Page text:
The U.S.-China trade war and the coronavirus pandemic have exposed supply dependencies and provoked a reevaluation of supply chains centered on China. A nationalist view of supply chains motivates President Donald Trump’s tariff-centric strategy to reduce the United States’ trade deficits and rejuvenate its economy. Yet the trade war’s impacts are the opposite of the White House’s intentions. Tariffs produced no real improvement in the underlying balance of U.S. trade, while China’s overall trade surplus increased 20 percent and its export markets became more diversified.

Tariffs produced no real improvement in the underlying balance of U.S. trade.

In 2019, U.S. merchandise imports contracted from their 2018 levels by $44.3 billion (see figure 1). A sharp $87.3 billion drop-off in imports from China drove the decline, as tariffs are currently in place on about $370 billion in U.S.-bound Chinese goods.

Among the economies within Asia that have benefited from the trade war, the undisputed winner is Vietnam (up $17.5 billion). Taiwan, to a lesser extent, also benefited. Europe and Mexico filled much of the gap, as their respective exports to the United States rose by $31.2 billion and $11.6 billion. Notably, imports from Venezuela and the Middle East and North Africa plummeted as a result of U.S. sanctions and increased energy self-sufficiency.

On the exports side, the United States was hurt by retaliatory tariffs imposed by China and other countries subject to U.S. duties on steel and aluminum. Rather than increasing the competitiveness of U.S. producers, those tariffs led to a net decline of $23.1 billion in exports. Trump did shrink the bilateral trade deficit with China but did so at the cost of a significant contraction in economic activity. If not for the reduction in oil imports, the United States’ trade deficit would have widened.

Despite Trump’s vision of a “blue-collar boom,” U.S. domestic manufacturing did not pick up the slack.

Moreover, despite Trump’s vision of a “blue-collar boom,” U.S. domestic manufacturing did not pick up the slack. The industrial production index declined for the first time since 2015 in response to supply chain interruptions and increased production costs attributable to tariffs. This yielded a welfare loss in the form of forgone consumption due to higher prices, undercutting the president’s mistaken but oft-repeated claim that China, not the United States, is paying for the tariffs.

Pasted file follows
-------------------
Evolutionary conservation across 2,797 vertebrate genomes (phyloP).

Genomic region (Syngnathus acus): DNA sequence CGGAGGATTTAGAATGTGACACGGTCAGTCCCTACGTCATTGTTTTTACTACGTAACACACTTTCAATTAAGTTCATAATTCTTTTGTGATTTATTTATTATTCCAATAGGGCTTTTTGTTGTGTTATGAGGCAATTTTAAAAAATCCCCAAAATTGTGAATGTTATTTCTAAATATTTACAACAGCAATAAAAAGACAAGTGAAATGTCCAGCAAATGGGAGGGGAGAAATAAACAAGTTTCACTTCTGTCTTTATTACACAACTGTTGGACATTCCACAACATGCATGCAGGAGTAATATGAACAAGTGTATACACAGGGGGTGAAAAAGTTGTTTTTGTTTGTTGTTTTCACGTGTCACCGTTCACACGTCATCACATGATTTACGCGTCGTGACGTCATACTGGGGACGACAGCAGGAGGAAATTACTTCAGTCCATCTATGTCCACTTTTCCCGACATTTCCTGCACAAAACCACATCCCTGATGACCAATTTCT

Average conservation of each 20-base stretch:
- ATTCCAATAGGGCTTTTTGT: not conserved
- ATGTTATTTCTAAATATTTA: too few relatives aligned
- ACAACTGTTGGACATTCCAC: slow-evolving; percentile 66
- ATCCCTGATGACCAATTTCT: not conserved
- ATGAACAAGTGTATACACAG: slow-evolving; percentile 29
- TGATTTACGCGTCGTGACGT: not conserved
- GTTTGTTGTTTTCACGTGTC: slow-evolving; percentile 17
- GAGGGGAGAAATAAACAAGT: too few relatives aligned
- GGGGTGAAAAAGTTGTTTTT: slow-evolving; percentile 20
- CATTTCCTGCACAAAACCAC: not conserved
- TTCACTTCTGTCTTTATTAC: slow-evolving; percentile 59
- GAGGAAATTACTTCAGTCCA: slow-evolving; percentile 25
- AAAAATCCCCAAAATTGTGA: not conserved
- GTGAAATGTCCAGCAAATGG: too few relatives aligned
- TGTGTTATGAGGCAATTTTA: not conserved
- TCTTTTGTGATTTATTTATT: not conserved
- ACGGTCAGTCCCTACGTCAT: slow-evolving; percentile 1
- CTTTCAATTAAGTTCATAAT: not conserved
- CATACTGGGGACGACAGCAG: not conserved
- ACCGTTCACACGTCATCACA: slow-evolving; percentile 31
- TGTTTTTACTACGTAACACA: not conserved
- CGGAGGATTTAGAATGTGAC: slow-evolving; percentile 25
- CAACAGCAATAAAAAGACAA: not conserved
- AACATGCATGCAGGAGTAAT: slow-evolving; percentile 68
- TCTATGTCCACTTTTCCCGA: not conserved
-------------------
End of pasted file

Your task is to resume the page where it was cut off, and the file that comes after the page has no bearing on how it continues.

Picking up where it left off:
How has China responded? Unsurprisingly, exports to the United States and Hong Kong—an intermediary hub—declined significantly as a result of tariffs. However, China ramped up sales to nearly everyone else, especially trading partners in the Association of Southeast Asian Nations and in Europe, containing the contraction in overall exports to just $2.8 billion (see figure 2).

Chinese imports from the United States fell by $33 billion in 2019, as did imports of no-longer-needed components from Japan, South Korea, and Taiwan given the decrease in manufactured exports to the United States. This led to a sharp decline in total imports and an improvement in China’s overall trade balance of over $60 billion last year, despite the trade war.

These ripple effects underscore the fact that—contrary to the misguided view of the White House—trade is a multilateral phenomenon. Trump’s protectionist policies, which threaten to escalate ahead of the November 2020 presidential election, may be shaking up supply chains, but they will neither moderate U.S. trade deficits nor weaken China’s economy.

Nevertheless, some degree of economic decoupling is underway, especially as the pandemic encourages the United States and other countries to become less dependent on China for medical supplies. While the extent of this shift is debated, the bolder predictions may be overblown. China’s cost advantages—including strong infrastructure, skilled labor, and readily available essential components—cannot easily be matched elsewhere. Tellingly, an American Chamber of Commerce in China survey conducted in May 2020 found that a mere 4 percent of firms had considered relocating some or all of their manufacturing out of China.

By:
  • Yukon Huang
  • Jeremy Smith